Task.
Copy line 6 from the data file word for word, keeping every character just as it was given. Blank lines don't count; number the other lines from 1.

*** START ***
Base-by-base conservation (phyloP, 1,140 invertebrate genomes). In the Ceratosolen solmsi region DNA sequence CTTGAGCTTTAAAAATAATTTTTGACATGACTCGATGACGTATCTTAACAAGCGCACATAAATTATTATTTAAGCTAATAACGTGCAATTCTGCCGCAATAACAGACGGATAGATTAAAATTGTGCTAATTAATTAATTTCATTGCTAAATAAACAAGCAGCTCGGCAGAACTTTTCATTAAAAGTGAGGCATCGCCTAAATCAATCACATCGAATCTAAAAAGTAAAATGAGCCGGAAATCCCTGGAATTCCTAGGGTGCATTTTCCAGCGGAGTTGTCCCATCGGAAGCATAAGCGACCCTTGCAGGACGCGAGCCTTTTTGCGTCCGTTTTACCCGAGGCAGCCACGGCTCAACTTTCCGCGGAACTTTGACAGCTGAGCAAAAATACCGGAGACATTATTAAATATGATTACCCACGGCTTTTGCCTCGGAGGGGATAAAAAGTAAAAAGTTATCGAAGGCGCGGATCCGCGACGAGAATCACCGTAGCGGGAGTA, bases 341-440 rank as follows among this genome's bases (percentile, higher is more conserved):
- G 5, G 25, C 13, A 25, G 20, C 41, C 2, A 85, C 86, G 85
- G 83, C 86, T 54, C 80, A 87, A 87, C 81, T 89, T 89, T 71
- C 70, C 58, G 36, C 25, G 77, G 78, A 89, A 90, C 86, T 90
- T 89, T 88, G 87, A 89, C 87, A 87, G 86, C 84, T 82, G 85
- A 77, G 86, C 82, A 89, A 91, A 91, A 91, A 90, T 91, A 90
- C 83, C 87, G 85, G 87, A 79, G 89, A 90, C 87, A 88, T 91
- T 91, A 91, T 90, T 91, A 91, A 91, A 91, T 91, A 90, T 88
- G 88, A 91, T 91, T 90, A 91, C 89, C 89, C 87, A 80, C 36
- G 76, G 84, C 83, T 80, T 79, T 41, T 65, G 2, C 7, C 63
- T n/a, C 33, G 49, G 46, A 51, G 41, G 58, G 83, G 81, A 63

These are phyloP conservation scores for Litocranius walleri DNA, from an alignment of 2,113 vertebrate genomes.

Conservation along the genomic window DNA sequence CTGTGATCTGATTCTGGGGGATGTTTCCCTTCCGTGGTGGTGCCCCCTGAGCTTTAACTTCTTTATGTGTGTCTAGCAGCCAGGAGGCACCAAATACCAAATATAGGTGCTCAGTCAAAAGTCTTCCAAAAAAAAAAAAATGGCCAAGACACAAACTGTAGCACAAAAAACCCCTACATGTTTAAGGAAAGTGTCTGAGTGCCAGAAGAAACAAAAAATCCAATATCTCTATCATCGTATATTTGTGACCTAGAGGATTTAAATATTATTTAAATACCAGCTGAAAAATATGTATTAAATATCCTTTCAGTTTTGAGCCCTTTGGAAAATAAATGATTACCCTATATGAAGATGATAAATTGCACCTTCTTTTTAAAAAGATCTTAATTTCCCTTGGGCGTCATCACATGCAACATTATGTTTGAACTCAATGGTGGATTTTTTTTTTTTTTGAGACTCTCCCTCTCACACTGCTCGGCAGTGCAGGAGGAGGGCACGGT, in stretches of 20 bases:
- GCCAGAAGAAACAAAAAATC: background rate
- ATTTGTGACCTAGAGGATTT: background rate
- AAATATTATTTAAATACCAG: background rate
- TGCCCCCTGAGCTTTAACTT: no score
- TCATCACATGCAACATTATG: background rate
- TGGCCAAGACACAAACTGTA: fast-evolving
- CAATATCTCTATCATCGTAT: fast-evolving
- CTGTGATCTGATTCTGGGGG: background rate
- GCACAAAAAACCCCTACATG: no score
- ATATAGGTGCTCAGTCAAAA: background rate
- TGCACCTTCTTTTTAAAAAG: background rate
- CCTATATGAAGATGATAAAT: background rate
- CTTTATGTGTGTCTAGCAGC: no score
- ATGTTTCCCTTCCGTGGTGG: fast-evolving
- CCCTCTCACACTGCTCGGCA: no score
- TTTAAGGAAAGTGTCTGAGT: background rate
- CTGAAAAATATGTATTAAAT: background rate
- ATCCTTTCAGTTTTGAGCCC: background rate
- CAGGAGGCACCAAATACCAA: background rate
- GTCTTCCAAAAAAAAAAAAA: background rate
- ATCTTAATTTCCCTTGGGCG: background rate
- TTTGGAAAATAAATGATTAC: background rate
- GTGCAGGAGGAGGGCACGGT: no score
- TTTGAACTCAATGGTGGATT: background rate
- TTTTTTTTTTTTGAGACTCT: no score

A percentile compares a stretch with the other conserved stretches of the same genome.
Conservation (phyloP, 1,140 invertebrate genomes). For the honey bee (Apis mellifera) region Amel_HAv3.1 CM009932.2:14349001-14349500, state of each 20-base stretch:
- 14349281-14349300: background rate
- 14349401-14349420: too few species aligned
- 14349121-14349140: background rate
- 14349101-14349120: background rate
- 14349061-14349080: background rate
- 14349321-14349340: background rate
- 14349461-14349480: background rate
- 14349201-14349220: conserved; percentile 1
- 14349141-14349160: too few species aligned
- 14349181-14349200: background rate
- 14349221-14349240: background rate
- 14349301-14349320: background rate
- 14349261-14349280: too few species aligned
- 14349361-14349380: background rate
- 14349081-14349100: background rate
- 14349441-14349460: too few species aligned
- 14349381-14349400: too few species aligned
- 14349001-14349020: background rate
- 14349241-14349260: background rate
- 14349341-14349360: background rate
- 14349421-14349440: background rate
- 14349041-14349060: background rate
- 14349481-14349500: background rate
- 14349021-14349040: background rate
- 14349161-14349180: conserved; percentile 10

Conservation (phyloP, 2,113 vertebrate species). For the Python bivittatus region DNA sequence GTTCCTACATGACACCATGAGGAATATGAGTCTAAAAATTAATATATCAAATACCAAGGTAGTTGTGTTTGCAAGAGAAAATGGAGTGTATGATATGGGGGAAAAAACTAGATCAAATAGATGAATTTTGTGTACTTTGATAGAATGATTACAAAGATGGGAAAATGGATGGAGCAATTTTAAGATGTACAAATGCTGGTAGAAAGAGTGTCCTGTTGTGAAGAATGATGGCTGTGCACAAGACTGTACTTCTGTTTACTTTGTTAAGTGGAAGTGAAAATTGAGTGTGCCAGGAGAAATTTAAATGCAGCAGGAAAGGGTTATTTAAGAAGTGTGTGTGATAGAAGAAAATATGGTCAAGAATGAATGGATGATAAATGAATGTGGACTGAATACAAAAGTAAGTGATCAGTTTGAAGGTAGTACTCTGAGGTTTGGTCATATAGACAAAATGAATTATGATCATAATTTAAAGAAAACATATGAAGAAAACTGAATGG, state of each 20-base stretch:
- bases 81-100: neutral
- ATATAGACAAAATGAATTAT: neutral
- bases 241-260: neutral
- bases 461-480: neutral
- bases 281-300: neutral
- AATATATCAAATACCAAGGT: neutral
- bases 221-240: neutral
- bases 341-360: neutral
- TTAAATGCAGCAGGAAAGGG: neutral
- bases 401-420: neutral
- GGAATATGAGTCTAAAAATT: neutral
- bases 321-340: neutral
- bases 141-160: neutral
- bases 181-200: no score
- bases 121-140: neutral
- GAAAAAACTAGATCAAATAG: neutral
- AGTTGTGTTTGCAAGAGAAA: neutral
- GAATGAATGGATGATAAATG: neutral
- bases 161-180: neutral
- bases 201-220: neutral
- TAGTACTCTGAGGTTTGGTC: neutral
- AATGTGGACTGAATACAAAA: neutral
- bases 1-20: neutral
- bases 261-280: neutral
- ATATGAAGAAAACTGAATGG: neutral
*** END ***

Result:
- A 77, G 86, C 82, A 89, A 91, A 91, A 91, A 90, T 91, A 90